i wrote this blog post a little over three years ago for a friend of mine who was starting up a web marketing consultancy. while he has moved on to other things this post still rings true and so i have decided to offer it here (updated and edited).
In your browser open a new tab and search for “web marketing strategy”. What do you see?
i see nearly 45 132 million search results with the top entries promoting gimmicks, formulas and sales pitches for commoditized versions of whatever they do.
now ask yourself, what does any of this have to do with my business?
there is the rub.
the most difficult part of navigating the environment that is the interwebs is understanding how your business fits in.
i offer here four simple things that you can do to figure out what you should be doing on the web—and through them you can create a set of criteria to make an intelligent strategic decision about how to spend your web marketing budget.
one: define what web marketing means to you
the first thing i do when engaging new clients about web services is to find define with them what “marketing” means to them, what marketing activities have they done in the past, and their personal experiences as a user of the web. doing this sets a strong foundation for understanding, by all parties, what web marketing means—establishing a baseline to compare apples to apples when evaluating services.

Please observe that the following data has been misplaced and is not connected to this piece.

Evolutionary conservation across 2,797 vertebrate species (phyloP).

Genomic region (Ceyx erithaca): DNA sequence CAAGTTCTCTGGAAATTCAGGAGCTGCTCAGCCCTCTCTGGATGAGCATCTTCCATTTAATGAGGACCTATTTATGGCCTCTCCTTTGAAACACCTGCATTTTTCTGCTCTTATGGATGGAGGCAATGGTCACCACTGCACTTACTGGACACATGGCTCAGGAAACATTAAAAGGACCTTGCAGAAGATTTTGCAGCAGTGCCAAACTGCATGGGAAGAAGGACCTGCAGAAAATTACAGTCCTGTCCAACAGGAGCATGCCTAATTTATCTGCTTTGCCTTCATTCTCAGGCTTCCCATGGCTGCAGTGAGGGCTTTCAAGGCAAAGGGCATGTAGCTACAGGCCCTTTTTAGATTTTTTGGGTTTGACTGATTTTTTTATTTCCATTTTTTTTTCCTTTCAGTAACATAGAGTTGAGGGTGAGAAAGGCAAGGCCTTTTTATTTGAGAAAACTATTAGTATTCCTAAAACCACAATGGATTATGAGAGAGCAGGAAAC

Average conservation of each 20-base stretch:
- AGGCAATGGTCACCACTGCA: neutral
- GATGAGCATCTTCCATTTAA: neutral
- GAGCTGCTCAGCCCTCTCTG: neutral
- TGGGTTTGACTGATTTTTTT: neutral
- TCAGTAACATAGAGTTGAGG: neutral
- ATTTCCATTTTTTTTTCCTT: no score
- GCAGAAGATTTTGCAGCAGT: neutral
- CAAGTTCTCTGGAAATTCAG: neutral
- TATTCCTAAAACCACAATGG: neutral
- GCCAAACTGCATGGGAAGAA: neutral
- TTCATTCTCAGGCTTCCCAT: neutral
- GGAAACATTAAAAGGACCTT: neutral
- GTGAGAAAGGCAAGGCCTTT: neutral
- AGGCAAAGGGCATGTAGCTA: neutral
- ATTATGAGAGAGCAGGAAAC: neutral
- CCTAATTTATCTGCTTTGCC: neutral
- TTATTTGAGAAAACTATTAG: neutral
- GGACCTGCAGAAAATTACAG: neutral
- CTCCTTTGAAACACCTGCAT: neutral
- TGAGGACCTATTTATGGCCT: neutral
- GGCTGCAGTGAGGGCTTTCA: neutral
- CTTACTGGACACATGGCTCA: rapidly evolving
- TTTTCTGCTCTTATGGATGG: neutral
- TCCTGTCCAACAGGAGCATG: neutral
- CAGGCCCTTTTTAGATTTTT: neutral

two: measure what you are doing now
seriously, how can you figure out if you are doing what you need to be doing on the web without some way to figure out if what you are doing is successful?
three: evaluate the competitive landscape
look at what is being done in your field (or similar fields) and ask, “is what is being done working?” if you answer that question yes, resolve to do similar things–better. it is not a bad thing to use a competitor as a blueprint (if they are successful), you can reap the rewards of their hard work. if you answer the question no, become a pioneer and do things differently. either way, the key to being strategic with web marketing is to create an opportunity to win.too many website are built that have no shot of winning in their marketplace.
four: bite off only as much as you can chew
only do as much as you are capable of handling. that is, content creation and management, seo, and social marketing, can all be difficult to execute on, expensive, and time consuming. be realistic in both estimating your time and your budget. if you have the resources (or lack of internal resources), outside providers can be great at filling the gaps, often at a good value.
once you work through all four put together a checklist of what you would consider negotiables and non-negotiables for any solution you evaluate. once you have an objective criterion in which to evaluate vendor offerings it is not such a big deal to wade through web service proposals to see which one is the best fit (and remember price should also be considered as a checklist item – but do it with an eye for total cost of ownership, not just initial fees).
the bottom line – have a strategy for the web. better yet have a strategy for marketing in general and develop an arm of that specifically for the web.
thank you todd mcdonald for posting the original (you can read it here).